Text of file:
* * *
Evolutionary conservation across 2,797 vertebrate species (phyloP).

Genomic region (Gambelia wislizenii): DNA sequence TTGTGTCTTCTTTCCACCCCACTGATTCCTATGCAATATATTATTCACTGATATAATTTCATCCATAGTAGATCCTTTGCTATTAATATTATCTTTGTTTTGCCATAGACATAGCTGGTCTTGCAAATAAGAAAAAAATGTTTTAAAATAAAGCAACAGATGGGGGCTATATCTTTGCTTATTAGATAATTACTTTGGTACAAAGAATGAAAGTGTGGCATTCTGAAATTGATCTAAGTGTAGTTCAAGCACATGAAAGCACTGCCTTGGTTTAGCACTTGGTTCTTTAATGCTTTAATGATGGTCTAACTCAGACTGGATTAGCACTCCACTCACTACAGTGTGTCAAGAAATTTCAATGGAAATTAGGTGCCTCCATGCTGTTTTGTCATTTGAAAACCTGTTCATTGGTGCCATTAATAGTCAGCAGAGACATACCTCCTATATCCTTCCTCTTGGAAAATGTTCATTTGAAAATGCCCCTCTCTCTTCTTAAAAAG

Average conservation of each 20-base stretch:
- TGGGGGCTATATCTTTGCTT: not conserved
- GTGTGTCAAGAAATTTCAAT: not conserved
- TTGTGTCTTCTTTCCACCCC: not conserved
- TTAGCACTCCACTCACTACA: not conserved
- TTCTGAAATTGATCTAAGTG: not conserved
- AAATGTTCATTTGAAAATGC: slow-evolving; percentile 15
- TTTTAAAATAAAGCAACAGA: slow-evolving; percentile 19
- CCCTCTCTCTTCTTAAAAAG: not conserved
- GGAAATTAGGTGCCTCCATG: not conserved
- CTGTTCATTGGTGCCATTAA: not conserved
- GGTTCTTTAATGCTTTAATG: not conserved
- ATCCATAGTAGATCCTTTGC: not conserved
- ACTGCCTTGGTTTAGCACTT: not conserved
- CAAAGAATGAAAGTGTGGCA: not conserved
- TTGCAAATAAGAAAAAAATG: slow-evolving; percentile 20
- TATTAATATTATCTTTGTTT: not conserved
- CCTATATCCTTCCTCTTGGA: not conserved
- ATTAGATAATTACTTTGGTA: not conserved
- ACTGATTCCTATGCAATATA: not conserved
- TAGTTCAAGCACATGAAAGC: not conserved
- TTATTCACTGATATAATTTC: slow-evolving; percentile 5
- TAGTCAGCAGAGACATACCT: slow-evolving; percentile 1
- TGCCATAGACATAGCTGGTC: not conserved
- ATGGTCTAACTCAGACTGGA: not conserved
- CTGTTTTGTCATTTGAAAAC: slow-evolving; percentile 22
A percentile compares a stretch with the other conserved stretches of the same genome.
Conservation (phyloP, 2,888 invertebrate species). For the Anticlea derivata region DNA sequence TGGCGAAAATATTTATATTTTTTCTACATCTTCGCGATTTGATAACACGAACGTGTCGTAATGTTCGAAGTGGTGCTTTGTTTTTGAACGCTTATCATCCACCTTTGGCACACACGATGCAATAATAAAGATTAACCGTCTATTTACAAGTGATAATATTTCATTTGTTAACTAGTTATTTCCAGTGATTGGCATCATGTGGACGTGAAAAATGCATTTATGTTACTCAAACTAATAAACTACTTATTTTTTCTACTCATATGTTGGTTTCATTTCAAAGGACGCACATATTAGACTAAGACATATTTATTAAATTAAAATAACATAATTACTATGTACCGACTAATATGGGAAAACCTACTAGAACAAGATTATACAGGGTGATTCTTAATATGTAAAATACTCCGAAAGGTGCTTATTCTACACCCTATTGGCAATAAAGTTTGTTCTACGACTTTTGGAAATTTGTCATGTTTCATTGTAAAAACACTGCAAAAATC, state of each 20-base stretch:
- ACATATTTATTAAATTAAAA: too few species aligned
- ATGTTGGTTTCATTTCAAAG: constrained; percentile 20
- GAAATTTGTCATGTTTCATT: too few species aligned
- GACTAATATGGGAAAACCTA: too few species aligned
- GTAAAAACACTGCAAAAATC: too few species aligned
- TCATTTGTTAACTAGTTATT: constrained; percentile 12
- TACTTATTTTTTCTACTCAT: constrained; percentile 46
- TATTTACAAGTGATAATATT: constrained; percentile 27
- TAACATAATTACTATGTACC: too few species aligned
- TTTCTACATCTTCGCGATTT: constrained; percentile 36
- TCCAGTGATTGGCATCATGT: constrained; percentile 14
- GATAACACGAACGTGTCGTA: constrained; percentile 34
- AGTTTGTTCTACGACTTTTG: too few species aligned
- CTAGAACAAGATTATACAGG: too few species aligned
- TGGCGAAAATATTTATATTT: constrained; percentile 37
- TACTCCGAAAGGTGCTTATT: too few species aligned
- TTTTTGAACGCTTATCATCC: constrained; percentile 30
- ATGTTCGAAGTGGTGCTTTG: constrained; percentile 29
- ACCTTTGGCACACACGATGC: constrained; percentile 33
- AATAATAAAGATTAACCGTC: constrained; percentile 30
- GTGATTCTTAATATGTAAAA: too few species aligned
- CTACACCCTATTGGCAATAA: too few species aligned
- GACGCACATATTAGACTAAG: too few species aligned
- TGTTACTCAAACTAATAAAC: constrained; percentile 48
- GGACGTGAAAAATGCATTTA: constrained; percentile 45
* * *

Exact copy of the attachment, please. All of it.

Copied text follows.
Evolutionary conservation across 2,797 vertebrate species (phyloP).

Genomic region (Gambelia wislizenii): DNA sequence TTGTGTCTTCTTTCCACCCCACTGATTCCTATGCAATATATTATTCACTGATATAATTTCATCCATAGTAGATCCTTTGCTATTAATATTATCTTTGTTTTGCCATAGACATAGCTGGTCTTGCAAATAAGAAAAAAATGTTTTAAAATAAAGCAACAGATGGGGGCTATATCTTTGCTTATTAGATAATTACTTTGGTACAAAGAATGAAAGTGTGGCATTCTGAAATTGATCTAAGTGTAGTTCAAGCACATGAAAGCACTGCCTTGGTTTAGCACTTGGTTCTTTAATGCTTTAATGATGGTCTAACTCAGACTGGATTAGCACTCCACTCACTACAGTGTGTCAAGAAATTTCAATGGAAATTAGGTGCCTCCATGCTGTTTTGTCATTTGAAAACCTGTTCATTGGTGCCATTAATAGTCAGCAGAGACATACCTCCTATATCCTTCCTCTTGGAAAATGTTCATTTGAAAATGCCCCTCTCTCTTCTTAAAAAG

Average conservation of each 20-base stretch:
- TGGGGGCTATATCTTTGCTT: not conserved
- GTGTGTCAAGAAATTTCAAT: not conserved
- TTGTGTCTTCTTTCCACCCC: not conserved
- TTAGCACTCCACTCACTACA: not conserved
- TTCTGAAATTGATCTAAGTG: not conserved
- AAATGTTCATTTGAAAATGC: slow-evolving; percentile 15
- TTTTAAAATAAAGCAACAGA: slow-evolving; percentile 19
- CCCTCTCTCTTCTTAAAAAG: not conserved
- GGAAATTAGGTGCCTCCATG: not conserved
- CTGTTCATTGGTGCCATTAA: not conserved
- GGTTCTTTAATGCTTTAATG: not conserved
- ATCCATAGTAGATCCTTTGC: not conserved
- ACTGCCTTGGTTTAGCACTT: not conserved
- CAAAGAATGAAAGTGTGGCA: not conserved
- TTGCAAATAAGAAAAAAATG: slow-evolving; percentile 20
- TATTAATATTATCTTTGTTT: not conserved
- CCTATATCCTTCCTCTTGGA: not conserved
- ATTAGATAATTACTTTGGTA: not conserved
- ACTGATTCCTATGCAATATA: not conserved
- TAGTTCAAGCACATGAAAGC: not conserved
- TTATTCACTGATATAATTTC: slow-evolving; percentile 5
- TAGTCAGCAGAGACATACCT: slow-evolving; percentile 1
- TGCCATAGACATAGCTGGTC: not conserved
- ATGGTCTAACTCAGACTGGA: not conserved
- CTGTTTTGTCATTTGAAAAC: slow-evolving; percentile 22
A percentile compares a stretch with the other conserved stretches of the same genome.
Conservation (phyloP, 2,888 invertebrate species). For the Anticlea derivata region DNA sequence TGGCGAAAATATTTATATTTTTTCTACATCTTCGCGATTTGATAACACGAACGTGTCGTAATGTTCGAAGTGGTGCTTTGTTTTTGAACGCTTATCATCCACCTTTGGCACACACGATGCAATAATAAAGATTAACCGTCTATTTACAAGTGATAATATTTCATTTGTTAACTAGTTATTTCCAGTGATTGGCATCATGTGGACGTGAAAAATGCATTTATGTTACTCAAACTAATAAACTACTTATTTTTTCTACTCATATGTTGGTTTCATTTCAAAGGACGCACATATTAGACTAAGACATATTTATTAAATTAAAATAACATAATTACTATGTACCGACTAATATGGGAAAACCTACTAGAACAAGATTATACAGGGTGATTCTTAATATGTAAAATACTCCGAAAGGTGCTTATTCTACACCCTATTGGCAATAAAGTTTGTTCTACGACTTTTGGAAATTTGTCATGTTTCATTGTAAAAACACTGCAAAAATC, state of each 20-base stretch:
- ACATATTTATTAAATTAAAA: too few species aligned
- ATGTTGGTTTCATTTCAAAG: constrained; percentile 20
- GAAATTTGTCATGTTTCATT: too few species aligned
- GACTAATATGGGAAAACCTA: too few species aligned
- GTAAAAACACTGCAAAAATC: too few species aligned
- TCATTTGTTAACTAGTTATT: constrained; percentile 12
- TACTTATTTTTTCTACTCAT: constrained; percentile 46
- TATTTACAAGTGATAATATT: constrained; percentile 27
- TAACATAATTACTATGTACC: too few species aligned
- TTTCTACATCTTCGCGATTT: constrained; percentile 36
- TCCAGTGATTGGCATCATGT: constrained; percentile 14
- GATAACACGAACGTGTCGTA: constrained; percentile 34
- AGTTTGTTCTACGACTTTTG: too few species aligned
- CTAGAACAAGATTATACAGG: too few species aligned
- TGGCGAAAATATTTATATTT: constrained; percentile 37
- TACTCCGAAAGGTGCTTATT: too few species aligned
- TTTTTGAACGCTTATCATCC: constrained; percentile 30
- ATGTTCGAAGTGGTGCTTTG: constrained; percentile 29
- ACCTTTGGCACACACGATGC: constrained; percentile 33
- AATAATAAAGATTAACCGTC: constrained; percentile 30
- GTGATTCTTAATATGTAAAA: too few species aligned
- CTACACCCTATTGGCAATAA: too few species aligned
- GACGCACATATTAGACTAAG: too few species aligned
- TGTTACTCAAACTAATAAAC: constrained; percentile 48
- GGACGTGAAAAATGCATTTA: constrained; percentile 45